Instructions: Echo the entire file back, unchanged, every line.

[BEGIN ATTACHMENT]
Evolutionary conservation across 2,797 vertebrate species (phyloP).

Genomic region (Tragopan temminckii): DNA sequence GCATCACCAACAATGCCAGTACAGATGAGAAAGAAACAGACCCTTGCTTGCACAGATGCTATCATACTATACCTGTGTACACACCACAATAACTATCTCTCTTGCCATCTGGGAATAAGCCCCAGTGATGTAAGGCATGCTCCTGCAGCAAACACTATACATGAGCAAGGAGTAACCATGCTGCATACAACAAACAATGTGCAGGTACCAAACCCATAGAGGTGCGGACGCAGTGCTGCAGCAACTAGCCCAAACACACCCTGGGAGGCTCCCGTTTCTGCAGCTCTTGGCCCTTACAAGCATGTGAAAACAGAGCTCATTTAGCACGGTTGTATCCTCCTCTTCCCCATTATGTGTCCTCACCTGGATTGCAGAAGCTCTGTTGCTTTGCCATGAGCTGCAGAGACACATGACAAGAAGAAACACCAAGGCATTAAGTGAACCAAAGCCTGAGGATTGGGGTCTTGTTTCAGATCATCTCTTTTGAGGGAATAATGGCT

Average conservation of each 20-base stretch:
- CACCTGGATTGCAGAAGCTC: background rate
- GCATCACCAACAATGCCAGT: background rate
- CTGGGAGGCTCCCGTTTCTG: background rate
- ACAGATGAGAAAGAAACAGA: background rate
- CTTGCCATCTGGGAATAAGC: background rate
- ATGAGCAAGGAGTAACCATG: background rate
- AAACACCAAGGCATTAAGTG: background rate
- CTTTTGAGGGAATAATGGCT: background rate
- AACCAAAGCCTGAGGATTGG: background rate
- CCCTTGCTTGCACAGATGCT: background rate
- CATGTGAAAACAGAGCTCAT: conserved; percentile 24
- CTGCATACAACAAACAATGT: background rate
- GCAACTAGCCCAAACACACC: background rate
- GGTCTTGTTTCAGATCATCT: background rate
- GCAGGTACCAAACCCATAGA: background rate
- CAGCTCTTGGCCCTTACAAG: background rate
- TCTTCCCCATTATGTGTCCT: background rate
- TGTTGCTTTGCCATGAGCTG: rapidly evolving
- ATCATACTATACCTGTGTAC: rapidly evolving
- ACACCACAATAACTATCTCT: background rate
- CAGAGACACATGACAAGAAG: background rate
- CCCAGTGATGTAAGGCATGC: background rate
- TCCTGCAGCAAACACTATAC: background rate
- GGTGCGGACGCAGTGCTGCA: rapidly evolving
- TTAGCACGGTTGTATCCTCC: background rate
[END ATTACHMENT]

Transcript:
Evolutionary conservation across 2,797 vertebrate species (phyloP).

Genomic region (Tragopan temminckii): DNA sequence GCATCACCAACAATGCCAGTACAGATGAGAAAGAAACAGACCCTTGCTTGCACAGATGCTATCATACTATACCTGTGTACACACCACAATAACTATCTCTCTTGCCATCTGGGAATAAGCCCCAGTGATGTAAGGCATGCTCCTGCAGCAAACACTATACATGAGCAAGGAGTAACCATGCTGCATACAACAAACAATGTGCAGGTACCAAACCCATAGAGGTGCGGACGCAGTGCTGCAGCAACTAGCCCAAACACACCCTGGGAGGCTCCCGTTTCTGCAGCTCTTGGCCCTTACAAGCATGTGAAAACAGAGCTCATTTAGCACGGTTGTATCCTCCTCTTCCCCATTATGTGTCCTCACCTGGATTGCAGAAGCTCTGTTGCTTTGCCATGAGCTGCAGAGACACATGACAAGAAGAAACACCAAGGCATTAAGTGAACCAAAGCCTGAGGATTGGGGTCTTGTTTCAGATCATCTCTTTTGAGGGAATAATGGCT

Average conservation of each 20-base stretch:
- CACCTGGATTGCAGAAGCTC: background rate
- GCATCACCAACAATGCCAGT: background rate
- CTGGGAGGCTCCCGTTTCTG: background rate
- ACAGATGAGAAAGAAACAGA: background rate
- CTTGCCATCTGGGAATAAGC: background rate
- ATGAGCAAGGAGTAACCATG: background rate
- AAACACCAAGGCATTAAGTG: background rate
- CTTTTGAGGGAATAATGGCT: background rate
- AACCAAAGCCTGAGGATTGG: background rate
- CCCTTGCTTGCACAGATGCT: background rate
- CATGTGAAAACAGAGCTCAT: conserved; percentile 24
- CTGCATACAACAAACAATGT: background rate
- GCAACTAGCCCAAACACACC: background rate
- GGTCTTGTTTCAGATCATCT: background rate
- GCAGGTACCAAACCCATAGA: background rate
- CAGCTCTTGGCCCTTACAAG: background rate
- TCTTCCCCATTATGTGTCCT: background rate
- TGTTGCTTTGCCATGAGCTG: rapidly evolving
- ATCATACTATACCTGTGTAC: rapidly evolving
- ACACCACAATAACTATCTCT: background rate
- CAGAGACACATGACAAGAAG: background rate
- CCCAGTGATGTAAGGCATGC: background rate
- TCCTGCAGCAAACACTATAC: background rate
- GGTGCGGACGCAGTGCTGCA: rapidly evolving
- TTAGCACGGTTGTATCCTCC: background rate